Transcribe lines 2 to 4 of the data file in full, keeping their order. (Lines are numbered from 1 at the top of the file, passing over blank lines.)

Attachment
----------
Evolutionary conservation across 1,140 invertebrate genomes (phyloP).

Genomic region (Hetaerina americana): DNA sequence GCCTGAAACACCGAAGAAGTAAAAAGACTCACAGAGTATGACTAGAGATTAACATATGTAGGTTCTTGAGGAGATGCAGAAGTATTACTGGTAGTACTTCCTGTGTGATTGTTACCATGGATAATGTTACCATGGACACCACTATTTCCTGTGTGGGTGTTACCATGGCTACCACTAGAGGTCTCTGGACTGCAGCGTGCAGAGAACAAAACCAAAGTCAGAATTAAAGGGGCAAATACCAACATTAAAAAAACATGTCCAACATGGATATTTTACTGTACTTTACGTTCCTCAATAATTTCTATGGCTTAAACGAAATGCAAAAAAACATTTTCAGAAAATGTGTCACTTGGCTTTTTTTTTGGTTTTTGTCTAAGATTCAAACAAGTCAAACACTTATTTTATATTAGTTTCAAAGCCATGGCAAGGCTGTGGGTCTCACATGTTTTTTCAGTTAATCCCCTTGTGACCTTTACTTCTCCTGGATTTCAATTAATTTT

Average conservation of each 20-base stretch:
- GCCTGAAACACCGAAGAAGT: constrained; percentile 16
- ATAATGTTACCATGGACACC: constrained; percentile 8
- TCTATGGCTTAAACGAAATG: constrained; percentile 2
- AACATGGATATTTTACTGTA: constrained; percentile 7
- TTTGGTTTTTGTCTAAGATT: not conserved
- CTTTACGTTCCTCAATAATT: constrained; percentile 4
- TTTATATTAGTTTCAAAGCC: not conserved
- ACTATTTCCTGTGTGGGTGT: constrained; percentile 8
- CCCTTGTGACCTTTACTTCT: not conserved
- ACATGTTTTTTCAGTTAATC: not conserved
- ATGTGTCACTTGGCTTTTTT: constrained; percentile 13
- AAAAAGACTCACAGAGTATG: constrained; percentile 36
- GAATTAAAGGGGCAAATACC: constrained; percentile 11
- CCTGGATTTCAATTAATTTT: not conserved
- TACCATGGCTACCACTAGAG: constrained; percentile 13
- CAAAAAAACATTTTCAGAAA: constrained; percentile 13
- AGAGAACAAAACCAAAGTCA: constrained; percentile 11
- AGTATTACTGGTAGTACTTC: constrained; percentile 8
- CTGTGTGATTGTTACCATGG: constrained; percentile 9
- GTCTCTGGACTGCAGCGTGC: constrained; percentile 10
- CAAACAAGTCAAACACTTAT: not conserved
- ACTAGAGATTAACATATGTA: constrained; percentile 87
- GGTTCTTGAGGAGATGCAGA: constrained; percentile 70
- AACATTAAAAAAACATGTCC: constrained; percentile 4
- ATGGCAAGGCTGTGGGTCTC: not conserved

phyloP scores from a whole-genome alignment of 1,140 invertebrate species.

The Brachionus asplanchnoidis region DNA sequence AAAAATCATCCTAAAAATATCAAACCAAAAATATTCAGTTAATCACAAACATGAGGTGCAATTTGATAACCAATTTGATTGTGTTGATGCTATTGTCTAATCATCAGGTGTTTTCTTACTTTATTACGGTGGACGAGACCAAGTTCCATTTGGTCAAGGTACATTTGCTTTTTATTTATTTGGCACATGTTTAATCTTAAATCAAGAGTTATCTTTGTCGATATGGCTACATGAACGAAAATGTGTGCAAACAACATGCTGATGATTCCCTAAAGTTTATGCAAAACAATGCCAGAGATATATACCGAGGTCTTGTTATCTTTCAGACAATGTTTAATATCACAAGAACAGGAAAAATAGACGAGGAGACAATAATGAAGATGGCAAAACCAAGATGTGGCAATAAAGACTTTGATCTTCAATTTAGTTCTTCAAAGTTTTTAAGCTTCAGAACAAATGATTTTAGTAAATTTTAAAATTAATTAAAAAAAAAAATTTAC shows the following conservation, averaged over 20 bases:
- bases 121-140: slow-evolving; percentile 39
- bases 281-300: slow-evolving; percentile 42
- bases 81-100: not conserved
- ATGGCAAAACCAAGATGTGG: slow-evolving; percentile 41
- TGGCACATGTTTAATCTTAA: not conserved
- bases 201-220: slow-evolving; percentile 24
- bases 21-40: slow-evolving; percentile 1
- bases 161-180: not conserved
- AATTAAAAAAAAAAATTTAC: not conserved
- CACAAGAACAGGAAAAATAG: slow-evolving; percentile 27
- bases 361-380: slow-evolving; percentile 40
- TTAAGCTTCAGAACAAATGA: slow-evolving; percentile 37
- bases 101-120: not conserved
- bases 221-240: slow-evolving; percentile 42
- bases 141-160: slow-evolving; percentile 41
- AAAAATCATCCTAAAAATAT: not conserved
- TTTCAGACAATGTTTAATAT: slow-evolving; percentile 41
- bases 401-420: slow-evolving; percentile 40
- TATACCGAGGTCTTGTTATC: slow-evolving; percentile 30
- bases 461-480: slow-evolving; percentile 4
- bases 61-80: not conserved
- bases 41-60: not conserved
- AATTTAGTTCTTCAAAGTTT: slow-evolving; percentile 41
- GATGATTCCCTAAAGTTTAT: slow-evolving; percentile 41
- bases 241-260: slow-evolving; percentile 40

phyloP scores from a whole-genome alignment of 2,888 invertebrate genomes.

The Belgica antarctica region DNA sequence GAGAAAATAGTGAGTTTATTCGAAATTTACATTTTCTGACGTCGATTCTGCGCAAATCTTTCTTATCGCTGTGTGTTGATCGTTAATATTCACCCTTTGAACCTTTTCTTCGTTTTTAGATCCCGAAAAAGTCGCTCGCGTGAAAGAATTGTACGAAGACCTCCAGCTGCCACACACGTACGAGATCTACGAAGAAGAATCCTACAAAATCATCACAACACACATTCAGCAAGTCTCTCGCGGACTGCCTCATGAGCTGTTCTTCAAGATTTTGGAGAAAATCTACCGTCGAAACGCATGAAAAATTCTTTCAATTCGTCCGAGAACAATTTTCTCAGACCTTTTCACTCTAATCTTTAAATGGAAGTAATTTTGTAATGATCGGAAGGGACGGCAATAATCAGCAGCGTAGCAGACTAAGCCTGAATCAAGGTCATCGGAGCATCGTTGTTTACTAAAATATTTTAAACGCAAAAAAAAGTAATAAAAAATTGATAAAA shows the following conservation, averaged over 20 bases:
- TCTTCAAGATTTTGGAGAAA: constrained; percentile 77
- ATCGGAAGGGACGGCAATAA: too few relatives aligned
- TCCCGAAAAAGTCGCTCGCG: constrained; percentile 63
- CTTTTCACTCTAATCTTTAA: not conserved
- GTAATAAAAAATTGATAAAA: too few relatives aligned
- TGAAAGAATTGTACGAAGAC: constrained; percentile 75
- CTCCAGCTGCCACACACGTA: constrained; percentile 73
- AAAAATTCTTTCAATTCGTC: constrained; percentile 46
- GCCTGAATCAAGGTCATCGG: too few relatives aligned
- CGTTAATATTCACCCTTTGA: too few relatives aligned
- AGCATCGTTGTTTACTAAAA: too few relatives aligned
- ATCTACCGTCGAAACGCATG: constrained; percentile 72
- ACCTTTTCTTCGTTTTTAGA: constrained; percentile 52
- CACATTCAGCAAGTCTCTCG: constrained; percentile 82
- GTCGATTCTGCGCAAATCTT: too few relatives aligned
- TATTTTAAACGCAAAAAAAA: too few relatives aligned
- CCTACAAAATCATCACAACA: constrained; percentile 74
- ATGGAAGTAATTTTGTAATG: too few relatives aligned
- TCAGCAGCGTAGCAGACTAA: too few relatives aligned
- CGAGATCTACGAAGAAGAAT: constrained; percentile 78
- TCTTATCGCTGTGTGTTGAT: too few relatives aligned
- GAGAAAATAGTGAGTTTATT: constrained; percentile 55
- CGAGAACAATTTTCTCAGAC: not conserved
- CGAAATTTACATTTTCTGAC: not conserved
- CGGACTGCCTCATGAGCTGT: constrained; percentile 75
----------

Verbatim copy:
Genomic region (Hetaerina americana): DNA sequence GCCTGAAACACCGAAGAAGTAAAAAGACTCACAGAGTATGACTAGAGATTAACATATGTAGGTTCTTGAGGAGATGCAGAAGTATTACTGGTAGTACTTCCTGTGTGATTGTTACCATGGATAATGTTACCATGGACACCACTATTTCCTGTGTGGGTGTTACCATGGCTACCACTAGAGGTCTCTGGACTGCAGCGTGCAGAGAACAAAACCAAAGTCAGAATTAAAGGGGCAAATACCAACATTAAAAAAACATGTCCAACATGGATATTTTACTGTACTTTACGTTCCTCAATAATTTCTATGGCTTAAACGAAATGCAAAAAAACATTTTCAGAAAATGTGTCACTTGGCTTTTTTTTTGGTTTTTGTCTAAGATTCAAACAAGTCAAACACTTATTTTATATTAGTTTCAAAGCCATGGCAAGGCTGTGGGTCTCACATGTTTTTTCAGTTAATCCCCTTGTGACCTTTACTTCTCCTGGATTTCAATTAATTTT

Average conservation of each 20-base stretch:
- GCCTGAAACACCGAAGAAGT: constrained; percentile 16